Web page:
When it comes to dieting, a lot of people are patting themselves on the backs when they should be pinching an inch. 

A whopping nine out of ten consumers polled by Consumer Reports Health described their diet as “somewhat,” “very,” or “extremely” healthy.  While everyone seems to talk about healthy eating, the devil is in the sugary drinks, fats, carbs, and take out, says the survey, available online.  

The nationally representative poll is part of an online diet and fitness hub that features newest ratings by Consumer Reports (CR) for treadmills, ellipticals, and heart rate monitors, plus the results of a taste-off comparing prepared diet food made by Jenny Craig and Nutrisystem. The hub also includes six weight loss strategies that might come in handy for all those healthy eaters out there.  

Defining "healthy"

“Americans have a tendency to give themselves high marks for healthy eating, but when we asked how many sugary drinks, fatty foods, and fruits and veggies they consumed, we found that their definition of healthy eating was somewhat questionable,” said Nancy Metcalf, senior program editor, Consumer Reports Health.  “We were surprised to find that very few Americans weigh themselves and count calories, two strategies that can help dieters stay on track.  Americans seem to rely instead on their own internal compasses to slim their girths.”

Survey Highlights

  1. Nine out of ten (89.7 percent) people polled by Consumer Reports Health described their diet as “somewhat” (52.6 percent), “very” (31.5 percent), or “extremely” (5.6 percent) healthy. 
  2. Forty-three percent of consumers drink at least one soft drink or sugar sweetened coffee or tea every day.
  3. A paltry one in four (28 percent) limits sweets and sugars every day and roughly the same number (26 percent) limits fat intake daily.   Nineteen percent carefully limit their carbs every day.
  4. About one third (30 percent) of those asked indicated they eat five or more servings of fruits and vegetables every day. When asked why they don’t eat more vegetables, the top reason given was that they were already satisfied with the amount of vegetables they consumed.  The next most commonly cited reason: vegetables are too hard to store or they go bad (29 percent).  Seventeen percent said someone in their household didn’t like vegetables while the same percent said that vegetables take too long to prepare or are too difficult to prepare.  Fourteen percent said they’re too expensive and 13 percent said they don’t like vegetables.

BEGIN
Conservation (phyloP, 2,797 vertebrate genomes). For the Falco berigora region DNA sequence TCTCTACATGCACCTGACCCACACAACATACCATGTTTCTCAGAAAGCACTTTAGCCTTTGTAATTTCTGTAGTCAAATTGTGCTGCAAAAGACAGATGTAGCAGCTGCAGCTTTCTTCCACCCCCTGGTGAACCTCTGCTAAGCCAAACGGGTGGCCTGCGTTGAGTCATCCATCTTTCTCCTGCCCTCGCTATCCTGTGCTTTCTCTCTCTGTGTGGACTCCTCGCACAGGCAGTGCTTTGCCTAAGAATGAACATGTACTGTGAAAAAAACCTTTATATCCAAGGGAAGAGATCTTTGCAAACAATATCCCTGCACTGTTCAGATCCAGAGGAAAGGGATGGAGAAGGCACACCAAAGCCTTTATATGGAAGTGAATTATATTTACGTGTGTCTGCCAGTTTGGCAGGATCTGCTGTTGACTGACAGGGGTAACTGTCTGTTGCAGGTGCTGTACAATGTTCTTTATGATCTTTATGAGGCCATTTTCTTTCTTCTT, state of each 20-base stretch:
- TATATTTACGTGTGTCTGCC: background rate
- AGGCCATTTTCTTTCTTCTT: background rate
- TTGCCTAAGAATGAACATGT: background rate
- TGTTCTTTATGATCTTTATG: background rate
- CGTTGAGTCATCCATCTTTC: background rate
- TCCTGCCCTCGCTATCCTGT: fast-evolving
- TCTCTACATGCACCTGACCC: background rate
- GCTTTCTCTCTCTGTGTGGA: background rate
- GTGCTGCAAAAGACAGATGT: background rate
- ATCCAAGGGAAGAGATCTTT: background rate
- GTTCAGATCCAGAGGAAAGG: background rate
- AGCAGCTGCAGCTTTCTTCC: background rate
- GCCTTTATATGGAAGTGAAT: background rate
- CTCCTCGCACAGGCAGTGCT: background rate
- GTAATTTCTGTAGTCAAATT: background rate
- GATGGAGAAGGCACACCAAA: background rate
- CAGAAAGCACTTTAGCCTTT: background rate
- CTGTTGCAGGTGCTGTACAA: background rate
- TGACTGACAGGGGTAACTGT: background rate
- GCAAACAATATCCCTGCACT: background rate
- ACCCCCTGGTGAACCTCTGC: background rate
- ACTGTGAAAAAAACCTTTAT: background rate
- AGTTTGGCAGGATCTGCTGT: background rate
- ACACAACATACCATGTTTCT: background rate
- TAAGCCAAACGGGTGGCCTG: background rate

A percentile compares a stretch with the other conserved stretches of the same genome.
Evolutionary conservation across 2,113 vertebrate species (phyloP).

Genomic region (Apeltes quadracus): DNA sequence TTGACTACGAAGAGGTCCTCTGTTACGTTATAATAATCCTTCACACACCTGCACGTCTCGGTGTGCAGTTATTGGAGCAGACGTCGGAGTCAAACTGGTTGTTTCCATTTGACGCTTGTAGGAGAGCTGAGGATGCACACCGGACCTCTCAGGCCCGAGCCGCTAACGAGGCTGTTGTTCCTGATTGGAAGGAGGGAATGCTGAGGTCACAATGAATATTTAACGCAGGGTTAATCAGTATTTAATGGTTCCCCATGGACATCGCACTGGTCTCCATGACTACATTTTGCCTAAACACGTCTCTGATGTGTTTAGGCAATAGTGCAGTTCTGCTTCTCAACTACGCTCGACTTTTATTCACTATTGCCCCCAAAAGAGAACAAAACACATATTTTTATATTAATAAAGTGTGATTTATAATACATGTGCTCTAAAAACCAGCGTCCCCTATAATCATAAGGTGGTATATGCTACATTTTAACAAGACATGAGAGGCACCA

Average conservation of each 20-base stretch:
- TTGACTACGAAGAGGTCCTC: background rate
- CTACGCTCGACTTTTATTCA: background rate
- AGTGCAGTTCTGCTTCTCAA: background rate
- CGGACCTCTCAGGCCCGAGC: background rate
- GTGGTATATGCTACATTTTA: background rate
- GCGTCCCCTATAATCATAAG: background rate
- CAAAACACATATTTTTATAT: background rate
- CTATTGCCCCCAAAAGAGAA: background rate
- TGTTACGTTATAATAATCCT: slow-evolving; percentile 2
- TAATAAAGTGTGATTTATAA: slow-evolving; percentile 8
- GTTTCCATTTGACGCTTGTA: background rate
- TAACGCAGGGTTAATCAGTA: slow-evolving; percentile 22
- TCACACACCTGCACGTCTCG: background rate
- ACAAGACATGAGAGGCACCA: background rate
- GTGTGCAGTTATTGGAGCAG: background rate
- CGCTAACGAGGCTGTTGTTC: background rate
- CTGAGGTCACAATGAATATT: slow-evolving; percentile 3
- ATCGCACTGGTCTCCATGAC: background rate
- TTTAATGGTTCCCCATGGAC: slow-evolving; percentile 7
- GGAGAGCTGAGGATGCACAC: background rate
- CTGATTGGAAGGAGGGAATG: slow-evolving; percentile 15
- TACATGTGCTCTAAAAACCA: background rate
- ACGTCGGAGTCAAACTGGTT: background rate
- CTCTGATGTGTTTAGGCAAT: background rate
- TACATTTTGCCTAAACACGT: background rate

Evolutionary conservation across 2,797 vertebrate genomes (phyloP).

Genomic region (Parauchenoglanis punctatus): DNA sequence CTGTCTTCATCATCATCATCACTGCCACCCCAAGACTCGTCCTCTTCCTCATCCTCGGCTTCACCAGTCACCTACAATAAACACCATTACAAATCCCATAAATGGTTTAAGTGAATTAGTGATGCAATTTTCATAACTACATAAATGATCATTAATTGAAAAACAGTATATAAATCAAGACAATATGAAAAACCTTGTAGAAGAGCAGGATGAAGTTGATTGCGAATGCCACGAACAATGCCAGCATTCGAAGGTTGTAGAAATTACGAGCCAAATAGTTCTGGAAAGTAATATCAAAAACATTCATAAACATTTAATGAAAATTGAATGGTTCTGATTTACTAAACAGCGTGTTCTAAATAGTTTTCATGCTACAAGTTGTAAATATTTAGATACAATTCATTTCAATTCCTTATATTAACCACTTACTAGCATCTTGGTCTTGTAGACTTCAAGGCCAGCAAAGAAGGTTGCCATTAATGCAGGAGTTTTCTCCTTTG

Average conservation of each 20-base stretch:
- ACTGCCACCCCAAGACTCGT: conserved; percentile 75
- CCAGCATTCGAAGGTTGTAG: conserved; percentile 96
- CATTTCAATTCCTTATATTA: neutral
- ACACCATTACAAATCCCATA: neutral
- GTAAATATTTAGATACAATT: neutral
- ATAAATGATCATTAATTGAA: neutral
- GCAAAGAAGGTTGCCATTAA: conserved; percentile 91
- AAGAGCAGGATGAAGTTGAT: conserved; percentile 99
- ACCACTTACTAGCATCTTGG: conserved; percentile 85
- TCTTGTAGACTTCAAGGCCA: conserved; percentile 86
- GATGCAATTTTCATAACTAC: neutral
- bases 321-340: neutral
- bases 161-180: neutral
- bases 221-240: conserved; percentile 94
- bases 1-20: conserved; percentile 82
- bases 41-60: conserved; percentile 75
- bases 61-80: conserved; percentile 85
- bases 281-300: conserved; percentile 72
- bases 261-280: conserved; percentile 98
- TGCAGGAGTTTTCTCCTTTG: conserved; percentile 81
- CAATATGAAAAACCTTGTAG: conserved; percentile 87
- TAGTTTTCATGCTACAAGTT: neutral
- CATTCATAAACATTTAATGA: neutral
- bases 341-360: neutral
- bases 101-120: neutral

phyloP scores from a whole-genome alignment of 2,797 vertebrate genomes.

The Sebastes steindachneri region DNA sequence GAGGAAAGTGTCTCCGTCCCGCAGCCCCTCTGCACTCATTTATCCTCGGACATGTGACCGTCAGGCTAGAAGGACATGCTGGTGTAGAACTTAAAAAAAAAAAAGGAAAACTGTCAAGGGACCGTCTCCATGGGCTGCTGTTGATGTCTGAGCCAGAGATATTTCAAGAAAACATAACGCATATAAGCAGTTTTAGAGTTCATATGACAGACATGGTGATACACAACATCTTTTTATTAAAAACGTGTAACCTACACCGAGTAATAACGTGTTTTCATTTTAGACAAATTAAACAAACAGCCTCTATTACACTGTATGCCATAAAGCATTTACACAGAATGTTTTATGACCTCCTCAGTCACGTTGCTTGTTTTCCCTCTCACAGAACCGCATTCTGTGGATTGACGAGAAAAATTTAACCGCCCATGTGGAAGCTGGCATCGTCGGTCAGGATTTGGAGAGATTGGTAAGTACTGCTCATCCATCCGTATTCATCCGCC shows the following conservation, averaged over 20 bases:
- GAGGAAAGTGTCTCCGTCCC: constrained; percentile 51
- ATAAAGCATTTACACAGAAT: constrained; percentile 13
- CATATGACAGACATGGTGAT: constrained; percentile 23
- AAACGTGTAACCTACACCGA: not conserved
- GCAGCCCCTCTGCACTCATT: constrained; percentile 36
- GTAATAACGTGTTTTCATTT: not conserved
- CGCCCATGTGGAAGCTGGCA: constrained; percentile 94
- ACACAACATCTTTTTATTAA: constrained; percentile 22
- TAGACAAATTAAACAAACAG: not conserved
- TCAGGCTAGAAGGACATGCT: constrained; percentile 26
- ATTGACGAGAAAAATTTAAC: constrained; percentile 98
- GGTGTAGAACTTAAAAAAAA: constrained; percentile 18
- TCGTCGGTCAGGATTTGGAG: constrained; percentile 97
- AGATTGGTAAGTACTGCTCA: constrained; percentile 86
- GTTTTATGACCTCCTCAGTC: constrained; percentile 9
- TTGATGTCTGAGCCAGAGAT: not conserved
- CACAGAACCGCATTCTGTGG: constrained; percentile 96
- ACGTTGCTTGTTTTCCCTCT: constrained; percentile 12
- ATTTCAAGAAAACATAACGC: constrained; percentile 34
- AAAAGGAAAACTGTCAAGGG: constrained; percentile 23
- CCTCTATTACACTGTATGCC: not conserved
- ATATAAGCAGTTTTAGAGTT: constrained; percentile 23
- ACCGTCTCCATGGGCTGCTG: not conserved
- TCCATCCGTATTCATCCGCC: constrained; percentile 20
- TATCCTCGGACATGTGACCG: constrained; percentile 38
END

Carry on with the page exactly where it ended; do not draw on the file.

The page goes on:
5. The most popular vegetables (ranked by the percentage of people who eat them at least once a week) include: Lettuce or salad greens (78 percent), Tomatoes (71 percent), Carrots (63 percent), Potatoes other than sweet potatoes (61 percent), Broccoli (57 percent), Corn (56 percent), and Peppers (50 percent).
  6. The Veggie Wallflower List (ranked by percentage of people who rarely eat them) includes: Parsnips (87 percent), Swiss Chard (86 percent), Bok Choy (82 percent), Turnips and rutabagas (80 percent), Artichokes (78 percent), Eggplant (78 percent), and Okra (77 percent).
  7. Seventy-nine percent of people rarely or never count calories while a slim 8 percent do so on a daily basis.  Sixty percent rarely or never weigh themselves while 13 percent do so every single day.
  8. Thirty-seven percent of those asked missed the mark when they self-reported their weight.  For example, one out of three people who said they were at a healthy weight actually had BMIs in the overweight (30 percent) or obese range (three percent).  Also, eight percent thought they were overweight or obese when their BMIs suggested they were not.

Keeping the pounds off

Consumer Reports Health notes that when people undertake drastic diet and exercise changes, they’re often unsuccessful. An alternative approach is to start with easier-to-make small changes such as these  six:

  1. Stop drinking calories: Numerous studies have left little doubt about the connection between increased consumption of sugar-sweetened drinks and the soaring rates of weight gain and obesity.  Part of the problem is that when people consume energy in beverage form, they don’t get the same fullness they get from solids. And don’t forget those liquid calories from alcohol.
  2. Eat more protein: Low-carb, high protein diets have proved surprisingly effective, especially in the short term. And it turns out that people who eat a higher proportion of their calories from protein end up consuming fewer calories overall.
  3. Eat more fiber: Fiber is the good guy of food, possibly protecting against colon cancer and heart disease, and it is your weight-control friend.  Fiber slows digestion, helping you feel fuller longer, and displacing other caloric foods. Best of all, it comes in fruits, vegetables, and whole grains that are loaded with beneficial vitamins and minerals.
  4. Lead yourself not into temptation: The food industry works hard to create irresistible high calorie foods.  Consumers can’t avoid encountering these foods in their daily lives, but they can keep them out of their homes.
  5. Add 2,000 steps a day, which is about 20 to 25 minutes of walking, covers about a mile, and will burn about 100 calories a day.  It can be all at once or spread out through the course of the day.
  6. Cut screen time: Sitting burns about as many calories as sleeping. Research has shown that the more screen time people indulge in, the heavier they get.  Activities like standing upright washing dishes, getting dressed, and filing papers can double one’s metabolic rate compared to sitting, so people should look for opportunities to stand up and move around.